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11: The Genetic Code and Translation

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    • 11.1: Introduction
      We begin this chapter with a look at how the genetic code was broken (deciphered). The very terms genetic code, broken and deciphered came from what was at the time, the recent history of the World War II. We will look at the elegant experiments that first deciphered the amino acid meaning of a few 3-base codons, and then all 64 codons. Of these, 61 encode amino acids and three are stop codons.
    • 11.2: An Overview of the Genetic Code
      The genetic code is the information for linking amino acids into polypeptides in an order based on the base sequence of 3-base code words (codons) in a gene and its messenger RNA (mRNA). With a few exceptions (some prokaryotes, mitochondria, chloroplasts), the genetic code is universal – it’s the same in all organisms from viruses and bacteria to humans.
    • 11.3: Gene and Protein Colinearity and Triplet Codons
      Serious efforts to understand how proteins are encoded began after Watson and Crick used the experimental evidence of Maurice Wilkins and Rosalind Franklin (among others) to determine the structure of DNA. Most hypotheses about the genetic code assumed that DNA (i.e., genes) and polypeptides were colinear.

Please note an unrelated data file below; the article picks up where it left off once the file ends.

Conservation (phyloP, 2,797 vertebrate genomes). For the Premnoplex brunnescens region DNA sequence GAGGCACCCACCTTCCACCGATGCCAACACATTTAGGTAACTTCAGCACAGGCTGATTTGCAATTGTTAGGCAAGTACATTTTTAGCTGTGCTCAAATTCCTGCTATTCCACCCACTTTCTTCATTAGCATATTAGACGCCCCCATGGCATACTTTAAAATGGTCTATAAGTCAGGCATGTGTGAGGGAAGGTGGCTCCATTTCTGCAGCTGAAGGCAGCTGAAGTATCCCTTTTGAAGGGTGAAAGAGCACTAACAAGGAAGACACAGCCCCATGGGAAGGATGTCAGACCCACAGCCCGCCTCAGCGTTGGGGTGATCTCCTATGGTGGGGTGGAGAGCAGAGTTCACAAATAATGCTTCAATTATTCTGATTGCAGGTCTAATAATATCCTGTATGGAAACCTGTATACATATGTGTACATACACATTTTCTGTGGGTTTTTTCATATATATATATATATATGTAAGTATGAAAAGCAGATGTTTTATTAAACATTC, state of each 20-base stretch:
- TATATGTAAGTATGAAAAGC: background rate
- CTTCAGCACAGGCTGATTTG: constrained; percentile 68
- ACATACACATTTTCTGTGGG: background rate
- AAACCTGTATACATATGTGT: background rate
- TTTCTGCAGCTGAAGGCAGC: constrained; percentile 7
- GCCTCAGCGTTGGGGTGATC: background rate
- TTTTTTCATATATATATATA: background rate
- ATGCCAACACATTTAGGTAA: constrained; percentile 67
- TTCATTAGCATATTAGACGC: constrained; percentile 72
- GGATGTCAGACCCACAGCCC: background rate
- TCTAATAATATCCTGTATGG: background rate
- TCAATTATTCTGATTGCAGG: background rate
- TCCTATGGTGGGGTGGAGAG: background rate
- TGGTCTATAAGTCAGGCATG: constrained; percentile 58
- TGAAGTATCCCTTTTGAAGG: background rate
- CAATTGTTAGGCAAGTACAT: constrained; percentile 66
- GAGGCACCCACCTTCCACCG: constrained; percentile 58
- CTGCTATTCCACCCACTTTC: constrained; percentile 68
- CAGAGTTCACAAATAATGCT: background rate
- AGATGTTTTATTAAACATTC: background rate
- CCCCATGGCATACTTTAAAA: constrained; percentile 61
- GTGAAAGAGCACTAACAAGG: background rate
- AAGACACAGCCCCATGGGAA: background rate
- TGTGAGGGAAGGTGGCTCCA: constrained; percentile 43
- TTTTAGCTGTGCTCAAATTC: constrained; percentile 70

• 11.4: Translation
      Like any polymerization in a cell, translation occurs in three steps: initiation brings a ribosome, mRNA and an initiator tRNA together to form an initiation complex. Elongation is the successive addition of amino acids to a growing polypeptide. Termination is signaled by sequences (one of the stop codons) in the mRNA and protein termination factors that interrupt elongation and release a finished polypeptide. The events of translation occur at specific A, P and E sites on the ribosome.
    • 11.5: Key Words and Terms

    Thumbanil: Diagram of RNA translation. (CC BY 3.0 - unported; Kelvinsong).

    This page titled 11: The Genetic Code and Translation is shared under a CC BY license and was authored, remixed, and/or curated by Gerald Bergtrom.

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